Last edited: Jul 24, 2005
  5. Jul 24, 2005 #4

    Chronos

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    3+1 dimensions work just fine for me. More than that... I need to see the evidence, any evidence, that 3+1 does not describe the universe we observe. Compactified dimensions? My doctor gave me a prescription for that.
     
  6. Jul 25, 2005 #5
    ...your point might very well foreshadow the fact that we might never see, fully comprehend and ultimately engage anything outside of the box we call our universe...

    the over the counter stuff just wasnt cutting it anymore was it....I feel your pain man...


    jk bro...cheers...
     
  7. Jul 25, 2005 #6

    turbo

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    In some variants of string theory, you will need LOTS of dimensions, perhaps a couple of dozen. This does not bode well for GUTs, since we live in a world that is pretty demonstrably 3+1 dimensional. When a mathemetical theorist tells us that he can model the universe perfectly, but not in ten dimensions, but in eleven dimensions, I cannot run out into the streets and celebrate. I find it much more likely that we will find success in an offshoot of loop quantum gravity. An offshoot in which the fine structure of space is dominated by the quantum vacuum, and in which gravity is not a fundamental force, but is emergent. We don't need to consider extra dimensions - the ones we have are complex enough and rich enough to unite GR gravity with quantum theory.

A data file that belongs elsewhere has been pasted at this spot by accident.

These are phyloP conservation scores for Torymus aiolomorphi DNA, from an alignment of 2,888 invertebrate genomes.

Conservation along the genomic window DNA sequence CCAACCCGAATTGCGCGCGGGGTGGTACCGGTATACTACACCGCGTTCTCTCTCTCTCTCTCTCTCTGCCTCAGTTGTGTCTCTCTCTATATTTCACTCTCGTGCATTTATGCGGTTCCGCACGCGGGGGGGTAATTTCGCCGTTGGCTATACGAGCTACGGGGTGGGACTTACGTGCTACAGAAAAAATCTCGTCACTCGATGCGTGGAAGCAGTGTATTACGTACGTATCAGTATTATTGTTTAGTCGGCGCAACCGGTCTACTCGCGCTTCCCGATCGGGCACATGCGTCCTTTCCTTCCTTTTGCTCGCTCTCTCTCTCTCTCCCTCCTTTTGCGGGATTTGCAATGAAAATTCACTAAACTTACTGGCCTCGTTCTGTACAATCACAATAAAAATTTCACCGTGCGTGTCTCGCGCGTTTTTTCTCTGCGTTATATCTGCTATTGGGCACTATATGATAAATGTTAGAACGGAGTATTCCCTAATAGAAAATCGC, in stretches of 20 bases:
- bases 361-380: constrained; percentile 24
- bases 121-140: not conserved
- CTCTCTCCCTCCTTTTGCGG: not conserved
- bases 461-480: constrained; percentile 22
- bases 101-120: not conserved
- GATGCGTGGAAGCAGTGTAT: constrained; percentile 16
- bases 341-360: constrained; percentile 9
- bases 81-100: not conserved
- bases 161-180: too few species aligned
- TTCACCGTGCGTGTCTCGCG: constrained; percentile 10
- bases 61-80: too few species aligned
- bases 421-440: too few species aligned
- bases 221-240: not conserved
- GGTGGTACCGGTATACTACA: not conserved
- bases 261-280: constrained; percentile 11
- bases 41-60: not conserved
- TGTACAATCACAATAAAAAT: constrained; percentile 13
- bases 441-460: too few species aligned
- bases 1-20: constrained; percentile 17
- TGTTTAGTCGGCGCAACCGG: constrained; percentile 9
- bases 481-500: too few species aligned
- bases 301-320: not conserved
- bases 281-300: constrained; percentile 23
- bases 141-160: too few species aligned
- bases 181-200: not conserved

The concept that time and space suddenly "came to be" (from your initial post) may need to give way to the concept of infinity of space and time. Mathematics is shot through and through with infinities, and they crop up constantly in quantum theory, only to be beaten back by renormalization techniques. Dirac was very dismissive of this, and said that it belied an ignorance in the way things acted at quantum levels. He said that it was permissable to ignore a value because it was very small and had little effect on the outcome of your calculations, but that it was irresponsible to ignore a value because it is infinitely large and you do not want it. I don't have the exact quote, and he surely stated it more succinctly and elegantly, but you can be sure that the unwanted infinities in quantum theory are pointing us to some fundamental truths that we do not yet grasp.
     
  8. Jul 26, 2005 #7

    Chronos

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    Agreed. There is still no workable theory of 'prior' states. Not string, loop, or CDT comes to the table with any satisfactory explanation, at least in my mind. Thoughts?